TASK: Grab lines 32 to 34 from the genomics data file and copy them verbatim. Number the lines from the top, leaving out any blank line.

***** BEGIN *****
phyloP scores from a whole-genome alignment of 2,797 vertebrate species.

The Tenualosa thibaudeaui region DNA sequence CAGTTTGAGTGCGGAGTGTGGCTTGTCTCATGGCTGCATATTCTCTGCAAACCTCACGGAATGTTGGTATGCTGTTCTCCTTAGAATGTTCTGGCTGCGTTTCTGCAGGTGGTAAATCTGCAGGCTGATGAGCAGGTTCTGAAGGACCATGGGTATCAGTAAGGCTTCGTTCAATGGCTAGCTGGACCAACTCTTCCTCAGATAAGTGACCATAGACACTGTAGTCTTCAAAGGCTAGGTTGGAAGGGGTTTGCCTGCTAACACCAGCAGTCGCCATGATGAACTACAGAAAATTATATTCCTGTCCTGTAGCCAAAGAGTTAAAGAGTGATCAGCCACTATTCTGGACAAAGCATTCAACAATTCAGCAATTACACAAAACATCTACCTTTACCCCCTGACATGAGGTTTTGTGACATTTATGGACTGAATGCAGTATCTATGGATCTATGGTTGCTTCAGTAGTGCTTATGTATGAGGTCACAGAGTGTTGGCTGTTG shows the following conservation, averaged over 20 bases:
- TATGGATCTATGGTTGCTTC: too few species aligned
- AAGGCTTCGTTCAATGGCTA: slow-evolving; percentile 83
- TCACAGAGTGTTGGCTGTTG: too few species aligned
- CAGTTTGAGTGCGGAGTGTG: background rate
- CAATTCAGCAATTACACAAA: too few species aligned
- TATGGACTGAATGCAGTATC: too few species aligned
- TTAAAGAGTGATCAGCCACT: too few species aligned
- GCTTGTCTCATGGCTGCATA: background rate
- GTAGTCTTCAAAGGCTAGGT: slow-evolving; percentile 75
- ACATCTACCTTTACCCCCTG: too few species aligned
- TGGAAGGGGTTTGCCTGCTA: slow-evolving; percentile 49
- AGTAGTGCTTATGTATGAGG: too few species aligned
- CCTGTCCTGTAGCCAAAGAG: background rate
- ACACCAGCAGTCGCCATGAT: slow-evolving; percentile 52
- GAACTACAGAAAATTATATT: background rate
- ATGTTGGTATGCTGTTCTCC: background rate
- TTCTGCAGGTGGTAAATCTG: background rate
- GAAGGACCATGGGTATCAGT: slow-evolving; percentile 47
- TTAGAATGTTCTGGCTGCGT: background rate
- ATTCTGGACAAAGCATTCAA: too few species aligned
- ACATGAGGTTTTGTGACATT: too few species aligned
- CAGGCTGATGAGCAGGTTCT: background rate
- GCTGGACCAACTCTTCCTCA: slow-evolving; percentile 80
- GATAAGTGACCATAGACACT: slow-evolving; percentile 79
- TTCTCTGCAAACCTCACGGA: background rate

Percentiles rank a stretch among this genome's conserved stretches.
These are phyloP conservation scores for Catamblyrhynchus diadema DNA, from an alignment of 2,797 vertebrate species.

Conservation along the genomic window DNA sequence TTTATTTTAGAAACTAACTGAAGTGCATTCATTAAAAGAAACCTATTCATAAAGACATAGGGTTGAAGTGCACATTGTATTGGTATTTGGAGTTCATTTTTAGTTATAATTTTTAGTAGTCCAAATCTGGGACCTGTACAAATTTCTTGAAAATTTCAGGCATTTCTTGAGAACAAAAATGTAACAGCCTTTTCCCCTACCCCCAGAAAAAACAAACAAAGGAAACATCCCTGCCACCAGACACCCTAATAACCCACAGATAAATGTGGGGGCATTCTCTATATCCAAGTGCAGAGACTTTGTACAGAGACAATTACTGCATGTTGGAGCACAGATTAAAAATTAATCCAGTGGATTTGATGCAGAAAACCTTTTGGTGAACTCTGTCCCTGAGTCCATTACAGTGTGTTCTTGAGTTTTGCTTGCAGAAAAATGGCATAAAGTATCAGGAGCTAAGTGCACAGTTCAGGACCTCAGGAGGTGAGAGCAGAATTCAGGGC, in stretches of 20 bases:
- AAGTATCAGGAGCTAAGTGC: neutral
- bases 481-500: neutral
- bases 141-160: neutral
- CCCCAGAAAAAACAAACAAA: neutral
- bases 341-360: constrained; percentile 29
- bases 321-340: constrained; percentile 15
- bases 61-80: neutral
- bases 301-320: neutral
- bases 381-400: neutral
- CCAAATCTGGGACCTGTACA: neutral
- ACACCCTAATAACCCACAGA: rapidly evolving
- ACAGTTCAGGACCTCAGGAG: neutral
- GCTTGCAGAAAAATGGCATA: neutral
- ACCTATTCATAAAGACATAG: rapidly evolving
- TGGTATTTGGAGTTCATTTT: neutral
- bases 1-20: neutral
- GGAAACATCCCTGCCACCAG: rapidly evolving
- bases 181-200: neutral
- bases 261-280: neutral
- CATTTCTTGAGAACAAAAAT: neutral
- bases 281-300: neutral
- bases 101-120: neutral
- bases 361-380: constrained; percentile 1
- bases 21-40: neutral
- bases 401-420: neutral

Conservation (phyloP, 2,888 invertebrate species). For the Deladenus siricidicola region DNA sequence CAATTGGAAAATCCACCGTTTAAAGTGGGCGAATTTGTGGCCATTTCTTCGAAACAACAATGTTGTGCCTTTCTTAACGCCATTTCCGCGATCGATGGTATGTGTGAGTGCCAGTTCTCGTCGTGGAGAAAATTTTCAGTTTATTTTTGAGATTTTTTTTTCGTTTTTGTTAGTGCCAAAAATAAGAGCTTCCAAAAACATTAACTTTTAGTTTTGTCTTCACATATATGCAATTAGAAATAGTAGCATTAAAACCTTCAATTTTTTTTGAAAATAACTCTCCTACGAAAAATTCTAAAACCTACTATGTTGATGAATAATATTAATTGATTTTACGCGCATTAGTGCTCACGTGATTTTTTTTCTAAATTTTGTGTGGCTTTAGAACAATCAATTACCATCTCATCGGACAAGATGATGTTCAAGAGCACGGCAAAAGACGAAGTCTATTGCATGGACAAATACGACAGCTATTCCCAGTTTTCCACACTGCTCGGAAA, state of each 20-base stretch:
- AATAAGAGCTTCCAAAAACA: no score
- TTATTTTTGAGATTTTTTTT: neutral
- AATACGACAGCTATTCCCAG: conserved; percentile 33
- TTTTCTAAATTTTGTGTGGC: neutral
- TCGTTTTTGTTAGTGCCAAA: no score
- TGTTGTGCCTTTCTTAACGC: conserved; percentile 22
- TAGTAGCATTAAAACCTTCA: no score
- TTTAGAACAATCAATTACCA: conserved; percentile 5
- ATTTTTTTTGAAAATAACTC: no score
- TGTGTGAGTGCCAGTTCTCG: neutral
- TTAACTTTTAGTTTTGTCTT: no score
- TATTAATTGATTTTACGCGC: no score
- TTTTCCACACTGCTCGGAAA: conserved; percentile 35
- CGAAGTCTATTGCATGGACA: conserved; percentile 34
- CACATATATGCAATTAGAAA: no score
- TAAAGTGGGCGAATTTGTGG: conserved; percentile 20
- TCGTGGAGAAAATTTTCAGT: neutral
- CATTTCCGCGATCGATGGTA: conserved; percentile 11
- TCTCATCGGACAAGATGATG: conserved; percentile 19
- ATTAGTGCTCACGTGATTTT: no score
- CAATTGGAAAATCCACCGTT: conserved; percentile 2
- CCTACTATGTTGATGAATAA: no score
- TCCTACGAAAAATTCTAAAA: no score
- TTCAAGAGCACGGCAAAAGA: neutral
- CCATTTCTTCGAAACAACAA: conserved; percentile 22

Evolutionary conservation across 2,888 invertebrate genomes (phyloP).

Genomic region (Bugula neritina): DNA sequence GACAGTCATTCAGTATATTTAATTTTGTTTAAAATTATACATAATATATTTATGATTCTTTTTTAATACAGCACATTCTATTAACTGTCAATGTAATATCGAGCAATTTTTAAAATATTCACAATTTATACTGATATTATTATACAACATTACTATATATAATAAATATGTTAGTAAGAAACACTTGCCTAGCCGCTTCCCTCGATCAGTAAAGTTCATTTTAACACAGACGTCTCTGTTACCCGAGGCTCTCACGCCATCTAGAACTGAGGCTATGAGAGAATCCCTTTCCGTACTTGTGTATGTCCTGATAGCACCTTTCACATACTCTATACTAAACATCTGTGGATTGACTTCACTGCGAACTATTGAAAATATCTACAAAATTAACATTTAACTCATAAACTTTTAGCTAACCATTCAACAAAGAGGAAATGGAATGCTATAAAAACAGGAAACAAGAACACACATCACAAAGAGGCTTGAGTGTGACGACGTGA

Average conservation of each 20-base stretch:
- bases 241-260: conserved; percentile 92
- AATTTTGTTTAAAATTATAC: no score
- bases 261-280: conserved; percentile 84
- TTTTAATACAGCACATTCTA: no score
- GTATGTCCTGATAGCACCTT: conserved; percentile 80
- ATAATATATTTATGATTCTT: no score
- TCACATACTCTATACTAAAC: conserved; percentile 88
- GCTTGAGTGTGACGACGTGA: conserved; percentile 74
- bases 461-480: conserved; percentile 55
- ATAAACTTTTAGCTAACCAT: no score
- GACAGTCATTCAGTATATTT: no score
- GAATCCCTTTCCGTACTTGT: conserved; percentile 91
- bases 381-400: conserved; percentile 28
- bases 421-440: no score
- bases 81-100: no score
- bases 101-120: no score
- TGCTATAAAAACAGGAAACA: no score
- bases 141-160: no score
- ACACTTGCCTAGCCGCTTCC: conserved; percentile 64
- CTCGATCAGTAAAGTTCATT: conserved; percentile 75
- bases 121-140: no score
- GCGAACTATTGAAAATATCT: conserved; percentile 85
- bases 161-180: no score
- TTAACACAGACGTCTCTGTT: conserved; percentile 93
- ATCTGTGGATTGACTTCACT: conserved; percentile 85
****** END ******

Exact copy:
- bases 481-500: neutral
- bases 141-160: neutral
- CCCCAGAAAAAACAAACAAA: neutral